10. anon 108
    anon 108 May 7, 2015 at 2:22 pm |

    I was bored this afternoon so I wrote about me and pressed ‘post’. I knew I wasn’t saying anything worth saying. But I said it anyway.

    Brad had already said something worth saying. What he said had less to do with the supposed rights and wrongs of this and that and more to do with real stuff. Brad said:

    “I think we engage with the world in many ways we don’t usually acknowledge. It’s not all about mass gatherings and protests. The way you conduct yourself on a moment-by-moment basis is a far more powerful thing. You make a difference in society when you treat the people you encounter with respect and dignity. You make a difference when you recognize your own biases and refuse to act on them. You don’t have to post any hashtags at all.”

    1. SamsaricHelicoid
      SamsaricHelicoid May 7, 2015 at 2:32 pm |

      Some theoretical presuppositions are more worthy of respect than others. Everyone knows perception is most likely theory-laden.

      Zen Buddhists are afraid of theory even while they speak from theory (i.e., the idea of some kind of non-dualistic or monistic unity), yet what if this world was nothing but a gradient of difference, which is how the nature of meaning works?

      1. Fred
        Fred May 7, 2015 at 4:30 pm |

        “Zen Buddhists are afraid of theory even while they speak from theory (i.e., the idea of some kind of non-dualistic or monistic unity), yet what if this world was nothing but a gradient of difference, which is how the nature of meaning works?”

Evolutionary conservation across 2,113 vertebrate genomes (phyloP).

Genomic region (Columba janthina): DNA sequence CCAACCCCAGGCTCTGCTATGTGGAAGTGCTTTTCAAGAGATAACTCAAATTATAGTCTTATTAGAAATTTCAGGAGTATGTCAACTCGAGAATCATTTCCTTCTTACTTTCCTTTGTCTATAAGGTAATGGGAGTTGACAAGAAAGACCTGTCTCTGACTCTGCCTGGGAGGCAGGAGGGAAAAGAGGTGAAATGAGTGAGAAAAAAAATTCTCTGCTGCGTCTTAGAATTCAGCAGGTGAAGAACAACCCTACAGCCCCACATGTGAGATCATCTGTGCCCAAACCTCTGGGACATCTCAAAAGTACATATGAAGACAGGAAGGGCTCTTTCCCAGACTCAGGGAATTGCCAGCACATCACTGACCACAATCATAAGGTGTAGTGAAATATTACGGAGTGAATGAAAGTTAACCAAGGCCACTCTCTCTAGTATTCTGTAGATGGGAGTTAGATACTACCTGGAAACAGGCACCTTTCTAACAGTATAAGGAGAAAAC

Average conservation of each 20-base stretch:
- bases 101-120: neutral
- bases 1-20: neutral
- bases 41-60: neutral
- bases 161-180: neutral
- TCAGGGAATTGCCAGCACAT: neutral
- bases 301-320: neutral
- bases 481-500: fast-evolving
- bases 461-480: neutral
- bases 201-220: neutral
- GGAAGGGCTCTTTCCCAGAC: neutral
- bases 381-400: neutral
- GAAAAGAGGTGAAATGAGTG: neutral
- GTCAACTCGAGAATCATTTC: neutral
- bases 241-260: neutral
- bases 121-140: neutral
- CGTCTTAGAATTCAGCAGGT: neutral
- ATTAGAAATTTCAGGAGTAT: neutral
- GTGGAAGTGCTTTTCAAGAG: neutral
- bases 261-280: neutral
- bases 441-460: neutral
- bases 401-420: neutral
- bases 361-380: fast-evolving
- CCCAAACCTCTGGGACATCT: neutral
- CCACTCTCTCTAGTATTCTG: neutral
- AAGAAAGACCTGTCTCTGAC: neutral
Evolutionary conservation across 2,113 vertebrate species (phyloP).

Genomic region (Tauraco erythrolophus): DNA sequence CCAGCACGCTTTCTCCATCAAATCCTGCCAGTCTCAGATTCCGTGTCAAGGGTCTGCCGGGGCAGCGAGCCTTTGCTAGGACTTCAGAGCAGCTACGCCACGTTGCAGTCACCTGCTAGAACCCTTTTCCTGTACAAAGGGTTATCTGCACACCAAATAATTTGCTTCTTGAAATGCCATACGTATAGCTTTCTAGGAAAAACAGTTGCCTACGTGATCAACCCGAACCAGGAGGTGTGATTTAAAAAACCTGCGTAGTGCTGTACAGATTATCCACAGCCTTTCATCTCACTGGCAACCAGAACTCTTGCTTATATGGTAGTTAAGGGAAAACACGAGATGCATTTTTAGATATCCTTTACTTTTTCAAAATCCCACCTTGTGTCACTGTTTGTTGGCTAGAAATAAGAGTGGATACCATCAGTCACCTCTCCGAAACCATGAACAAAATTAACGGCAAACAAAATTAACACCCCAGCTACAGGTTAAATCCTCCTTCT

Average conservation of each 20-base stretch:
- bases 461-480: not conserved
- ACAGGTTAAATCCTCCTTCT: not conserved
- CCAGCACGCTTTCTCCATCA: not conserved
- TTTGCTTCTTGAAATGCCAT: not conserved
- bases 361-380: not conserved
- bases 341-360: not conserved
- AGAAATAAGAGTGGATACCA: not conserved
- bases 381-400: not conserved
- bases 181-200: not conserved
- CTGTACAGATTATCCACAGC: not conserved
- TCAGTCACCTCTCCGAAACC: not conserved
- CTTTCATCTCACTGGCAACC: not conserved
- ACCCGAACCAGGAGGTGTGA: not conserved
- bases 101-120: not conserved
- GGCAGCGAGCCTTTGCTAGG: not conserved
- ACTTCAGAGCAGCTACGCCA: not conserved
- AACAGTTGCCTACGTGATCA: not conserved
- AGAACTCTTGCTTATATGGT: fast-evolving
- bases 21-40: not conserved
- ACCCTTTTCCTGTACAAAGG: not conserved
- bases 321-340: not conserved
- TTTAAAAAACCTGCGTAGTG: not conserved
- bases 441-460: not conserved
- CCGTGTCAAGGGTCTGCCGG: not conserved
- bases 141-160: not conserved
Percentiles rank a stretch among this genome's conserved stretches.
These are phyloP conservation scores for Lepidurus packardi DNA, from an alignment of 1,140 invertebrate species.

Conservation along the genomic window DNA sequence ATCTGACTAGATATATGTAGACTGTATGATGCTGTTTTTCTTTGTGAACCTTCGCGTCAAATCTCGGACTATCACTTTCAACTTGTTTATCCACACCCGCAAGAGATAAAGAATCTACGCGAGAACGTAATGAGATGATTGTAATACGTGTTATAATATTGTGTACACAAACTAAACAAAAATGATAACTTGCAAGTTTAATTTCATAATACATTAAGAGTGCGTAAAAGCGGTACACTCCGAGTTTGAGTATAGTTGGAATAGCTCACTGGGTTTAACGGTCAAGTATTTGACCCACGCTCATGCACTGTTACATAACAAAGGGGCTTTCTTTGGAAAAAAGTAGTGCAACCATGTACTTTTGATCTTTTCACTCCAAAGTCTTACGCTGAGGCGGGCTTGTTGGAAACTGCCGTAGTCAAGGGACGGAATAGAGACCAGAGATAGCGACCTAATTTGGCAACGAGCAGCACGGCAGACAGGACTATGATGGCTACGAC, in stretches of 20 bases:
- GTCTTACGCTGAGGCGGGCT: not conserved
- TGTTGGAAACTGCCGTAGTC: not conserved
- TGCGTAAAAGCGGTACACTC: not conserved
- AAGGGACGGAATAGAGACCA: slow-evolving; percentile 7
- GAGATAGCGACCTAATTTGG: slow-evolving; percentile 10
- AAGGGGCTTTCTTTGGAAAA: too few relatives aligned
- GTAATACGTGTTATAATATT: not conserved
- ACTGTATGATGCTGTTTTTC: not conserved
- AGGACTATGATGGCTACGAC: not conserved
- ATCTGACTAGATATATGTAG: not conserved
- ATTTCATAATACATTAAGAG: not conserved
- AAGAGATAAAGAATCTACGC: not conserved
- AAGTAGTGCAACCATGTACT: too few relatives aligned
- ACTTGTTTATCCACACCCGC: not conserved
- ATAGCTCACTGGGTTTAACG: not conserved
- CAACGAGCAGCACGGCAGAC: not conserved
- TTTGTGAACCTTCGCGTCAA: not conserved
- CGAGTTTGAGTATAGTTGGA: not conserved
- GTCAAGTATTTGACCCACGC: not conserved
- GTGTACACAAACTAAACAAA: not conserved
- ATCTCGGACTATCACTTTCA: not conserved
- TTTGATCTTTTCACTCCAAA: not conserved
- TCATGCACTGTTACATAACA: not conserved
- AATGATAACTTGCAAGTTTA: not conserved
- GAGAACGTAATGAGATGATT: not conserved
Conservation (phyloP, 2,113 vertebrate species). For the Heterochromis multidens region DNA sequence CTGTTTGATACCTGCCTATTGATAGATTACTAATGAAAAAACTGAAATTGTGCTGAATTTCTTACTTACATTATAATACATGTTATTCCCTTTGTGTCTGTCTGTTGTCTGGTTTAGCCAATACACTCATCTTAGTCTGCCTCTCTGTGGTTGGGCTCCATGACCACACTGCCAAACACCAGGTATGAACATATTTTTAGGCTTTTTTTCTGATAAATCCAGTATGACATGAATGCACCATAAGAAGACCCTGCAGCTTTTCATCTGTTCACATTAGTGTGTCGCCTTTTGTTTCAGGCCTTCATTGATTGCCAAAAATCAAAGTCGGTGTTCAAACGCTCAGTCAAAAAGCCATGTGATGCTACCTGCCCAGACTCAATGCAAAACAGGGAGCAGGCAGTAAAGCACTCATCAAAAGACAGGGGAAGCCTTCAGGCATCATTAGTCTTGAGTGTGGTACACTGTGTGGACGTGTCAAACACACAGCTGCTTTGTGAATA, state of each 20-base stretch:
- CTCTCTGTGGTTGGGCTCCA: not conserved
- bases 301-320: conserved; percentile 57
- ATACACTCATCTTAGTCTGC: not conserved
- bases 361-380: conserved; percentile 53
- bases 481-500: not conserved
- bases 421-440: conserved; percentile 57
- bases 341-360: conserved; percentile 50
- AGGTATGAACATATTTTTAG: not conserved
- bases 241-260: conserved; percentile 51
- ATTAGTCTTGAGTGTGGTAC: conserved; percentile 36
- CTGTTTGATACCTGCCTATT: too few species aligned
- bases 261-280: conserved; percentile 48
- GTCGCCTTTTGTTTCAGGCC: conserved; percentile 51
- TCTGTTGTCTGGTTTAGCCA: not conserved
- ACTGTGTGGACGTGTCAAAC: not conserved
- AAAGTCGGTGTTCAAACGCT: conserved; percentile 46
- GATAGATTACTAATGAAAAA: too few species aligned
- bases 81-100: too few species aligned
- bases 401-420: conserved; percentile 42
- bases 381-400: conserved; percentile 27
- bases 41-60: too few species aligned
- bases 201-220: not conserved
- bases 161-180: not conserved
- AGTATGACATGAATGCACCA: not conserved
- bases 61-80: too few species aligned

From the viewpoint of dualism, non-duality is not an idea; it is an experience. So the Zen Buddhist is not speaking from theory.

        Of course, John would say there is no experience.

        Can a human speak from non-duality? What would be the point? Some Buddhist priests talk of speaking from the unknowing. Meaning is for egos.

        Brad, thank you for the opportunity to see the attachment to this blog commentary.

        1. Fred
          Fred May 7, 2015 at 4:35 pm |

          The guy that broke Freddy gray’s spine had a history of threatening violence while off work, and was censored by his superiors, but they reel him in.

          1. Fred
            Fred May 7, 2015 at 4:37 pm |

            But they did not reel him in.

  11. Mark Foote
    Mark Foote May 7, 2015 at 4:45 pm |

    anon 108, I enjoyed your comment, and I greatly admire you for doing that work in the British justice system.

    SamsaricHellicoid, my life has not been my own since “Silent Spring”. How to find a way to be positive and substantive on a moment-by-moment basis, isn’t that why I came to Zen? And look at me now, sitting once a day or twice and commenting on Brad’s blog for fun; what good is that, when all the world is going up in flames?

    I don’t know. Zazen sits zazen; the Way is traceless, right?

    1. Fred
      Fred May 8, 2015 at 6:48 am |

      The way is traceless; the world will always be going up in flames.

      Following a traceless path through the burning embers of savagery, brutality, bloodshed, mutilation, anger, hate, ideological propaganda.

      1. SamsaricHelicoid
        SamsaricHelicoid May 8, 2015 at 10:24 am |